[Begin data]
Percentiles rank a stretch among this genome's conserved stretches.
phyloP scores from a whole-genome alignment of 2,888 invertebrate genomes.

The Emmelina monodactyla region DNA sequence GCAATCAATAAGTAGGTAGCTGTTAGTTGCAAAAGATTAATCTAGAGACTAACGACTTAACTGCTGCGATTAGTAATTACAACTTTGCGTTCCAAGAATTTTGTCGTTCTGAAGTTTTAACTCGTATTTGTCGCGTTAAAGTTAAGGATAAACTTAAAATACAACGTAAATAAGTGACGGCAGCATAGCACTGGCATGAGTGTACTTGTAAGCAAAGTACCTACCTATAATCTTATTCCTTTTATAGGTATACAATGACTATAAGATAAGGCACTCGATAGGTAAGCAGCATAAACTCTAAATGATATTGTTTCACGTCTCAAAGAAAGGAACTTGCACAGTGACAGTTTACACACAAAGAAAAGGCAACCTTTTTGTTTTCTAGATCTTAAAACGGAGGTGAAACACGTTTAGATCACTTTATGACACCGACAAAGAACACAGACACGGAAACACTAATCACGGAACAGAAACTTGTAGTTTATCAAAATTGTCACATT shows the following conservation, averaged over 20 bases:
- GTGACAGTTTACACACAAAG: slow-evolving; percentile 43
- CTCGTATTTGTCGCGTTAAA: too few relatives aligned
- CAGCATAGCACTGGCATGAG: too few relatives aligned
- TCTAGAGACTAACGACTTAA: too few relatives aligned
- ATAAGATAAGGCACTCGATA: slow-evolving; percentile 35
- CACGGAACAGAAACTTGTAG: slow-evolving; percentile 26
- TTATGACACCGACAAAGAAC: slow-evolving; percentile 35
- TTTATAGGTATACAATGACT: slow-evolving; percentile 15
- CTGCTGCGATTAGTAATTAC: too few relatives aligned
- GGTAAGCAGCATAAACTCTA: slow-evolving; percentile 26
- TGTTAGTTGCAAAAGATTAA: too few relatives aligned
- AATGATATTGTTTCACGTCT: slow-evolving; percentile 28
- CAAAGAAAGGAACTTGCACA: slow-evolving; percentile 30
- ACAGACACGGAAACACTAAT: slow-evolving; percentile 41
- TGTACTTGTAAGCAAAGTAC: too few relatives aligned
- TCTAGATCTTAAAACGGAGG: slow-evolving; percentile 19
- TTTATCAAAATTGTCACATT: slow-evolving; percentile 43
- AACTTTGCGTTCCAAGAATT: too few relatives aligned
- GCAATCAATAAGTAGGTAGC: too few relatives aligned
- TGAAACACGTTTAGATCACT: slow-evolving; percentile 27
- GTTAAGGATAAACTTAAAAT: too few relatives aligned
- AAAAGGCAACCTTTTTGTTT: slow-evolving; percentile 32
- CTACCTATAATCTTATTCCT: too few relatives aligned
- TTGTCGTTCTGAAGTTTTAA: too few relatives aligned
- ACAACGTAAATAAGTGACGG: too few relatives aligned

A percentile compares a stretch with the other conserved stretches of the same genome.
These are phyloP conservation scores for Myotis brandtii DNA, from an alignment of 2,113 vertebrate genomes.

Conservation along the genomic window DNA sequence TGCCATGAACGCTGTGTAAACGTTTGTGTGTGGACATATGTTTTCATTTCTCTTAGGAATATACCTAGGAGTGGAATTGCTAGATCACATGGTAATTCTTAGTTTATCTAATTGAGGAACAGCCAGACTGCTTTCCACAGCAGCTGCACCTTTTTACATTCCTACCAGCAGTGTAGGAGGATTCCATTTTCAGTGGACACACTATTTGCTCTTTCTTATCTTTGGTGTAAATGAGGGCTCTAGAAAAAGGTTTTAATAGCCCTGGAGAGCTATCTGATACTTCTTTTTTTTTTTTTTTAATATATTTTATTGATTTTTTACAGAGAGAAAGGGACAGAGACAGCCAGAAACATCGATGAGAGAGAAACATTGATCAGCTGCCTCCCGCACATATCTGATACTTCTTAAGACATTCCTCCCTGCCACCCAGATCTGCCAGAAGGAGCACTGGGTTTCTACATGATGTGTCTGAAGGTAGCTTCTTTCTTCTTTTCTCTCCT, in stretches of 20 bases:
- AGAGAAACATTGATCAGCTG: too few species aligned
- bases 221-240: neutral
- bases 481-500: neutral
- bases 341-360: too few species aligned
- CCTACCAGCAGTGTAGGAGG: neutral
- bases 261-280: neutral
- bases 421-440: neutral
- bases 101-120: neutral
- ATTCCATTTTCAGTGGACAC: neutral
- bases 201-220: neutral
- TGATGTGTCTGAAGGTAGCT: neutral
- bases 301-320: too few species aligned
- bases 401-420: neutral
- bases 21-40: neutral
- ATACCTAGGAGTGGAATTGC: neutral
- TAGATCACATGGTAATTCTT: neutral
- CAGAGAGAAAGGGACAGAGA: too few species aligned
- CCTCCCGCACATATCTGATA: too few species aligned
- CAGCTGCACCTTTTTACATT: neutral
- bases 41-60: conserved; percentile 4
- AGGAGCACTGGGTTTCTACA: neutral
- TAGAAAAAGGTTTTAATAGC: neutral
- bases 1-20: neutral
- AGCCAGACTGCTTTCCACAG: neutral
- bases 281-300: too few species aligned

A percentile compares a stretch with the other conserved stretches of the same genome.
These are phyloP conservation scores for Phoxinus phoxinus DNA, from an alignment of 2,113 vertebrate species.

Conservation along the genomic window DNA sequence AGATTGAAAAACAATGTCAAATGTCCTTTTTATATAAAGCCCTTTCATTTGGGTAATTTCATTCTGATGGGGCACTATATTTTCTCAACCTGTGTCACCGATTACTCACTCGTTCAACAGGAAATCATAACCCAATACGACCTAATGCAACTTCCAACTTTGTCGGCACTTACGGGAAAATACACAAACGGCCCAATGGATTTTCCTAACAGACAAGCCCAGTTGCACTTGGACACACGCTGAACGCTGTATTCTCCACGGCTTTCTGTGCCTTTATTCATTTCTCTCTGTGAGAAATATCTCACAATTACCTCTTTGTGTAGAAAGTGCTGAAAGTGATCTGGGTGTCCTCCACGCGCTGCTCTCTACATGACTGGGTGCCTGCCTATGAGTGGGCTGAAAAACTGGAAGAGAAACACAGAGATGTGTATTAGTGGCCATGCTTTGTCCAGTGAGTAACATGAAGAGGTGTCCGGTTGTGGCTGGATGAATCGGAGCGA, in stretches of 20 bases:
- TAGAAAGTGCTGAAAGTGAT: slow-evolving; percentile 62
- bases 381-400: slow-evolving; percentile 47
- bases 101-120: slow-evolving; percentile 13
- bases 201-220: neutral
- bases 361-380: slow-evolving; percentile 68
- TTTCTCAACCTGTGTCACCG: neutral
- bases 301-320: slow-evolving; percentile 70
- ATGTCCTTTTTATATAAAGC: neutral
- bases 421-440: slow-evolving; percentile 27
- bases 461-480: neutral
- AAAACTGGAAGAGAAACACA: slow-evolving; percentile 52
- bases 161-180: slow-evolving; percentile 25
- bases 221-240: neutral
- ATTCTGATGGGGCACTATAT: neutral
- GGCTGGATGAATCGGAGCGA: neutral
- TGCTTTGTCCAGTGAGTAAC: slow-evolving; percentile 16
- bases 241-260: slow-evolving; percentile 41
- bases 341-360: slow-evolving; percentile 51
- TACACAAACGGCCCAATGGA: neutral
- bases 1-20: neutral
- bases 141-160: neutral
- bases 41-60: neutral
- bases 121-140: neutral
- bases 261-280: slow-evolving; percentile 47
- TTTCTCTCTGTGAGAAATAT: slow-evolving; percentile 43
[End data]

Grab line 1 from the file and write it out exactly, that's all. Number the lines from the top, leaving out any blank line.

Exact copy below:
Percentiles rank a stretch among this genome's conserved stretches.